• Agreed. I would enlist the services of a professional to do the work. It is not what you know, or may know how to do or even could accomplish that will ultimately cause problems – it is what you don’t know and don’t recognize that will cost you more money in the long run.

          • Yeah – “simply cut your wood to match the old pieces” is not going to get you very far – even with the library. Sometimes it is well worth it to just pay someone who knows what s/he is doing and has all the right tools. Besides, people with skill and knowledge ought to be hired and paid.

    • No you are not! I am sorry but coming from someone who bought a 100+ year old house it is not that simple. I have come to the conclusion that for some jobs it is worth it pay to have it done. In this case trying to build a gutter from scratch (when you have never done anything remotely similar) and installing (alone) is not something I would recommend someone to do. It is painful paying so much money for something that may not even “show” but the good work will save you thousands in other possible damages.

  • I recommend Keith Roofing. They do excellent work

    • Also, as a follow up. Hugh Keith will provide you with detailed recommendations, explanation of what you can and cannot do, and he will take pictures to show you exactly what needs to be done.

    • I just had Keith roofing do this exact thing on my house. They take pictures of everything to show you the work afterward and in general are excellant at their job. It will be a decent chunk of change, but you will know that they will do the job right the first time, and the end result will last a long time.

  • I’m doing it right now. It will cost about 7k to have it done right.
    Please do not hire someone to put up cheap inappropriate gutters. If you can’t pay for the proper upkeep on a 100 year old house, you should not have bought one. Having home shopped for about 2 years in Petworth and Columbia Heights I have seen a lot of houses that were owned by people that could not afford to take care of them they way they should have. It is disgraceful.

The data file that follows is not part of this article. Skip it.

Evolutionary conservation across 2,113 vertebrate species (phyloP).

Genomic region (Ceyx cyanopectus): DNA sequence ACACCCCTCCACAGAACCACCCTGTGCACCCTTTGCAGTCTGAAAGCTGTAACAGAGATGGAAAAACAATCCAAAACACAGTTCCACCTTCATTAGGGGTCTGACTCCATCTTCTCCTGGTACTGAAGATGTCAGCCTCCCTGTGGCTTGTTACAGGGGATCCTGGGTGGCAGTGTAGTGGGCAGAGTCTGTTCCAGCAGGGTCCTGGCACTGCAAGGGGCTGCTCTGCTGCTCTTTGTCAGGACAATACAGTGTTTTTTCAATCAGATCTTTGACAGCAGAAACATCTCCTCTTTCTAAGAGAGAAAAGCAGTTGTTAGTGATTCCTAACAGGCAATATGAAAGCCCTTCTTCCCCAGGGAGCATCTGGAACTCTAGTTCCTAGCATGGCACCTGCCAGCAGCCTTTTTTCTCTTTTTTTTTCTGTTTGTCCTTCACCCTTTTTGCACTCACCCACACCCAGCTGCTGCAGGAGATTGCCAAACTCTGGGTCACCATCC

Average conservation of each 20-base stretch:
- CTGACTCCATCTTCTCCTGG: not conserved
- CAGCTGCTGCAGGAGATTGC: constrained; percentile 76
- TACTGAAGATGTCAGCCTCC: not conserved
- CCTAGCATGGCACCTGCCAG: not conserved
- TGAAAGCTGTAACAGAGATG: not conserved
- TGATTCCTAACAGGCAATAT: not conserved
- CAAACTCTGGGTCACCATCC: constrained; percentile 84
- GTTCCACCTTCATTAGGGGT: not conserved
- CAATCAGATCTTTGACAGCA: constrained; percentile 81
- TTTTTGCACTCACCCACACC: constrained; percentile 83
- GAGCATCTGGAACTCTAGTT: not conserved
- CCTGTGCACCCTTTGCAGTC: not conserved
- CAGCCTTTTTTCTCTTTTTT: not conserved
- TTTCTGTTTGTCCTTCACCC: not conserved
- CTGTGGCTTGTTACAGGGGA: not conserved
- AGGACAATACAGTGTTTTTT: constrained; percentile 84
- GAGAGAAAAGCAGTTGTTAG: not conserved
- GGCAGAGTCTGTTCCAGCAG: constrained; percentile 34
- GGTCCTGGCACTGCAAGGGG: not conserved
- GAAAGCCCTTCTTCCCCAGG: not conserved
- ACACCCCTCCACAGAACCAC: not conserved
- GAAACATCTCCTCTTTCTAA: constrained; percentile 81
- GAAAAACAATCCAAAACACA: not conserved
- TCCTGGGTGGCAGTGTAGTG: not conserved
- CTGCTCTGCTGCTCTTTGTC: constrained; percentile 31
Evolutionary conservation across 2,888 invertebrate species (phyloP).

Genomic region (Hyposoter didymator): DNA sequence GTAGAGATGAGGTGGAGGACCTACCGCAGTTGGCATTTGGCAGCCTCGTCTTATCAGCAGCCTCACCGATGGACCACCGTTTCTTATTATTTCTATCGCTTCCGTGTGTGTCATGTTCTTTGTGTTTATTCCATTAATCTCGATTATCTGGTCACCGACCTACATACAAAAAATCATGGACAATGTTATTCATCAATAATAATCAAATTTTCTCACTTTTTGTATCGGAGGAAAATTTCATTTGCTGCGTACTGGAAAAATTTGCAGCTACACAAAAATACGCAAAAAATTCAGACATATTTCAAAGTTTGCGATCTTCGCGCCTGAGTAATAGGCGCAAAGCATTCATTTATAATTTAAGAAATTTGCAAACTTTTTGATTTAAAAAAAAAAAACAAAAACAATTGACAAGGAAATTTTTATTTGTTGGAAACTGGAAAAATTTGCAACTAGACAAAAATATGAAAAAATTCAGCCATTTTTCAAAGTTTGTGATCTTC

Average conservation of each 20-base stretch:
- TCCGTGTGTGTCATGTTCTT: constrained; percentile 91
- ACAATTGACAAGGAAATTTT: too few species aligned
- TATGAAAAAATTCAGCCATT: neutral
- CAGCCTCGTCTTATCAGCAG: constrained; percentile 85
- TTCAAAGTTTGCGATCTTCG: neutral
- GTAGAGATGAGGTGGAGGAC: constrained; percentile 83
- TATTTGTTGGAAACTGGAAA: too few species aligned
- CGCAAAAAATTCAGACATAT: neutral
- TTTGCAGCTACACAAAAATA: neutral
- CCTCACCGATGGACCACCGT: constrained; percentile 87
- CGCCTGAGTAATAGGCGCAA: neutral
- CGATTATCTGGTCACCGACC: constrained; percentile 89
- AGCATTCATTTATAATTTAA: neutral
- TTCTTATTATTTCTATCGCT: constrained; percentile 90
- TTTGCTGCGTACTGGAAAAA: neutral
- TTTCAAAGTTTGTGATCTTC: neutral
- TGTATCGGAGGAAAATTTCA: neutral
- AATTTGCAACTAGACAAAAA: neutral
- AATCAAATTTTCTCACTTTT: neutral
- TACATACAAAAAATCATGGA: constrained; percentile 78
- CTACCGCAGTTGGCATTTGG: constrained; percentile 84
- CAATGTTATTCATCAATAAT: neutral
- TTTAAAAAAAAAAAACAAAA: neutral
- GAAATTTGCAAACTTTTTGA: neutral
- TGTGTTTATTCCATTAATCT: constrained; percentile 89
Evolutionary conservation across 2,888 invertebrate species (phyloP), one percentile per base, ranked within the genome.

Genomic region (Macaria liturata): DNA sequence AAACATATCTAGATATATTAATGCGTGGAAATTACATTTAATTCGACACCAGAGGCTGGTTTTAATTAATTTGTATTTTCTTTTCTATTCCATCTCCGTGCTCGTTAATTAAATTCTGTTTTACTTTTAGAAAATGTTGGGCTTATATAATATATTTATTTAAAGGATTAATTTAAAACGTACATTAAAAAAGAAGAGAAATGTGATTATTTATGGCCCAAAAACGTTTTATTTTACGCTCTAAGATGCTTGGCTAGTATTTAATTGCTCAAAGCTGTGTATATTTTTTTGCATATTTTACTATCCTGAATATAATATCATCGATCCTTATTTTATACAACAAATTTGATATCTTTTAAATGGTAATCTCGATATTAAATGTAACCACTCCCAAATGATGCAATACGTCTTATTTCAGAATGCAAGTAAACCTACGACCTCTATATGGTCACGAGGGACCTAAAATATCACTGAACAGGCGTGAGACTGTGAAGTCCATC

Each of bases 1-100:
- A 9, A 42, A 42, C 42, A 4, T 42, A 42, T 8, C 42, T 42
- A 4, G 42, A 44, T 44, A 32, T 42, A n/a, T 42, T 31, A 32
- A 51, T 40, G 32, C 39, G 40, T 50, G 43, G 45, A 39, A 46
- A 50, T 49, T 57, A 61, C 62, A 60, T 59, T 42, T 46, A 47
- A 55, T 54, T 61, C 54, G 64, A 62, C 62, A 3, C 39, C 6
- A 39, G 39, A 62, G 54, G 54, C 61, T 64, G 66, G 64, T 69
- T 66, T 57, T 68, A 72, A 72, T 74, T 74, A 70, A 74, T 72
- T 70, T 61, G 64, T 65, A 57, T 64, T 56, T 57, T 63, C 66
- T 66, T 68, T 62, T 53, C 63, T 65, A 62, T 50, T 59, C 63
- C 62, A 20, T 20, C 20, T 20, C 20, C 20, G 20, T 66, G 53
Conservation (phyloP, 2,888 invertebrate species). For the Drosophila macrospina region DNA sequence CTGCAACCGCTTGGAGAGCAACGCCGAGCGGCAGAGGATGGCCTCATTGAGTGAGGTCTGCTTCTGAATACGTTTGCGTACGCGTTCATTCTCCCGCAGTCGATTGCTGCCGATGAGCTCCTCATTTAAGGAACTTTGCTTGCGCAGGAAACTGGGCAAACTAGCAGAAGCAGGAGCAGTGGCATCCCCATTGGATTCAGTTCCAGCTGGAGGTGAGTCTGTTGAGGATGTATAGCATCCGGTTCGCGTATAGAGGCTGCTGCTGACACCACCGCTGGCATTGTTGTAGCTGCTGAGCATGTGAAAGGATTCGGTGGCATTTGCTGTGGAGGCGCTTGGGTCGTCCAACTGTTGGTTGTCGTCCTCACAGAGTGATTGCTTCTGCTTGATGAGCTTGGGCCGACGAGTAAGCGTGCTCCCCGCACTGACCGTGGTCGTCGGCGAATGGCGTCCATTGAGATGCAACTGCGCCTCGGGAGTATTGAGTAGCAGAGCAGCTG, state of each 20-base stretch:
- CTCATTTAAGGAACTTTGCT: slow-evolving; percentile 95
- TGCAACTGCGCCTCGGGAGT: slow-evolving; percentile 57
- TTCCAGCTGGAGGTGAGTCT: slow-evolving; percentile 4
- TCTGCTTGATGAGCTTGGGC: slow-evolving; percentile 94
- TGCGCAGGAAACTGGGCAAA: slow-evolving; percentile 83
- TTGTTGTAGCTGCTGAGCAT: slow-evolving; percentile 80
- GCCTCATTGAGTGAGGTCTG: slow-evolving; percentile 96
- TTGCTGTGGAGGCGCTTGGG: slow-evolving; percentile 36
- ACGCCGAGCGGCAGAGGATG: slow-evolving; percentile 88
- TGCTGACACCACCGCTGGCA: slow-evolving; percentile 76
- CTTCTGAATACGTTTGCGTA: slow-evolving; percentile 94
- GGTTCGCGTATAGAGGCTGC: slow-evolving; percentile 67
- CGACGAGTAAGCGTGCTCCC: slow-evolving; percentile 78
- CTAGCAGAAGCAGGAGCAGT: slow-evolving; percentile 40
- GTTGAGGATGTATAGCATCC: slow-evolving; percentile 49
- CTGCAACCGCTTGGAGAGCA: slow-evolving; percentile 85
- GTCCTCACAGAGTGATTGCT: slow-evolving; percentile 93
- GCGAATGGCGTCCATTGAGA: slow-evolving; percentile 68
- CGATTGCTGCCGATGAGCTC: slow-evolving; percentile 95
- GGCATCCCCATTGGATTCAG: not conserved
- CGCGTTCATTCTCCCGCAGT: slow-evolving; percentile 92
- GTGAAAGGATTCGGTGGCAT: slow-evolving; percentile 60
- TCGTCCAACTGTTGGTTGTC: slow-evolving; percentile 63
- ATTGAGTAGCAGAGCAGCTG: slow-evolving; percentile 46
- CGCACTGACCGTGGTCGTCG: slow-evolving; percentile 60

• If you can’t pay for the proper upkeep on a 100 year old house, you should not have bought one.

      being an ass is disgraceful too.

      • Agree. Rather see someone TRY to do maintenance on an old and crumbling property than not, and let it become a blighted and crumbling property. Was that necessary?

    • That’s good advice Mr. Moneybags.

    • Whoa! I’m all for “This old house” groove etc. but honestly, I’ve never walked down any street in any place all over the world and had my day ruined by seeing a bad gutter. Really – slap up anything that works and plant a few flowers out front to distract the potentially offended. “Hap” is clearly not a happy person.

    • I can understand if you’re angry at needing to pay a contractor $7K to do that work, but don’t take it out on everybody else. Some people just need an affordable place to live and not every place is going to be perfectly kept up.

      Without people willing to take chances on older properties a lot of them would sit vacant until they were flipped with crappy carpet and cheap home depot doors. Some people need actual places for their family to live and can’t be bothered with maintaining your street’s quaint historical accuracy in every detail.


  • Some gutters are internal, meaning that what you see in the picture is just a large piece of painted crown molding. Behind the molding is a half-round gutter that sits flush with the top of the molding and flush with the deck of the roof.